Friday, Nov 28, 2014
Local News

Advanced technology leads to more Internet arrests


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— When people go online to trade or download child pornography, most apparently don’t think about getting caught, said Brian Livesay, a Highlands County deputy assigned to the Special Victim’s Unit.

“They assume that nobody sees them,” he said. “They’re usually surprised when we show up,” Livesay said. But one of their first reactions is “shame,” he added.

Generally, he said, interviews lead to the perpetrators admitting they have the child pornography. There hasn’t any big problem with them claiming someone else put the photos on the computer, he said.

Last week, the Highlands County Sheriff’s Office arrested Trevor Theron Long, 28, 832 Garland Ave., Sebring, on one count of possession of obscene materials and 50 counts of obscenity.

Long was accused of having child pornography on his work computer at South Florida State College where he works as an end use support analyst. SFSC officials said that Long was fired from his job.

Information from Google, which was initially given to the National Center for Missing and Exploited Children, regarding suspected uploading of child pornography images and the Internet addresses associated with that activity helped lead to the arrest, according to an arrest affidavit.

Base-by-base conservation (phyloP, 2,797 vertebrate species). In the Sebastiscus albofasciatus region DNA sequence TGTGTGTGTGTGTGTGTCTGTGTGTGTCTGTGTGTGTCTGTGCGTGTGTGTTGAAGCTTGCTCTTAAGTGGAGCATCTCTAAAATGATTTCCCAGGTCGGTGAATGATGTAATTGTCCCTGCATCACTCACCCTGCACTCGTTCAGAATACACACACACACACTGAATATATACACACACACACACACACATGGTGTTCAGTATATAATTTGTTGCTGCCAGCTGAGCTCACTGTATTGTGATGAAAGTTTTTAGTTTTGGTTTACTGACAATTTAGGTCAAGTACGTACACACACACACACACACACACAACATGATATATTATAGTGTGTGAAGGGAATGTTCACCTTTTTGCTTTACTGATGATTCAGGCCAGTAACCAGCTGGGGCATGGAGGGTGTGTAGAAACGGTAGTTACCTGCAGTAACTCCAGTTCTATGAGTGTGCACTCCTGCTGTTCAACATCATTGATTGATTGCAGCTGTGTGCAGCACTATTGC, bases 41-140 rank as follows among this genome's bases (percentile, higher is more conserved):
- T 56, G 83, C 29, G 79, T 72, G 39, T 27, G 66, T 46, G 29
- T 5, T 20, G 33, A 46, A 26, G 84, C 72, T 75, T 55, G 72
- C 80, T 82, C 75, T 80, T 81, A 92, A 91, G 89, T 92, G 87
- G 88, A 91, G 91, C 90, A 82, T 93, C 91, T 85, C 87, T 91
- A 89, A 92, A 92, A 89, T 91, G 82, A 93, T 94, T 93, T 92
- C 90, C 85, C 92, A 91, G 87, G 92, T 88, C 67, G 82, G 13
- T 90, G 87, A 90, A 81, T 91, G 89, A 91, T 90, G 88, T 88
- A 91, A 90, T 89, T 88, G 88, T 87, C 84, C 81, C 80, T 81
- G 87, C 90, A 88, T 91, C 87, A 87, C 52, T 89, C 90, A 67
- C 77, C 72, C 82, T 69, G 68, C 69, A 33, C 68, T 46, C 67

Livesay said he believes technology advances have been crucial in locating and arresting people involved in child pornography.

It probably won’t be the last time that Google finds someone in this area that is a suspect regarding possession of child pornography.

Although Google officials could not be reached for comment, on the Google website, Google said it has provided a $5 million grant to help eradicate child abuse imagery online.

Google also created a $2 million child protection technology fund “to encourage the development of more effective tools to detect, report and remove known child sexual abuse images.”

Google also announced last year on a blog on its website that since 2008, Google used a “hashing,” technology to give each child pornography image an ID that computers can recognize.

That allows people to know what images to remove without having to look at the images before removing them, the blog said.

Many of the images found are duplicates of other images already discovered, the blog says.

Google is also working on a database that will allow other companies, law enforcement and charities to work together to find images, the blog said.

Livesay said that another source of help in the battle is that individuals who come upon child pornography and report it.

Highlands County has been involved with the Internet Crimes Against Children program since 2009. Polk County Sheriff’s Office is the lead agency in this area, Livesay said.

jmeisel@highlandstoday.com

(863) 386-5834

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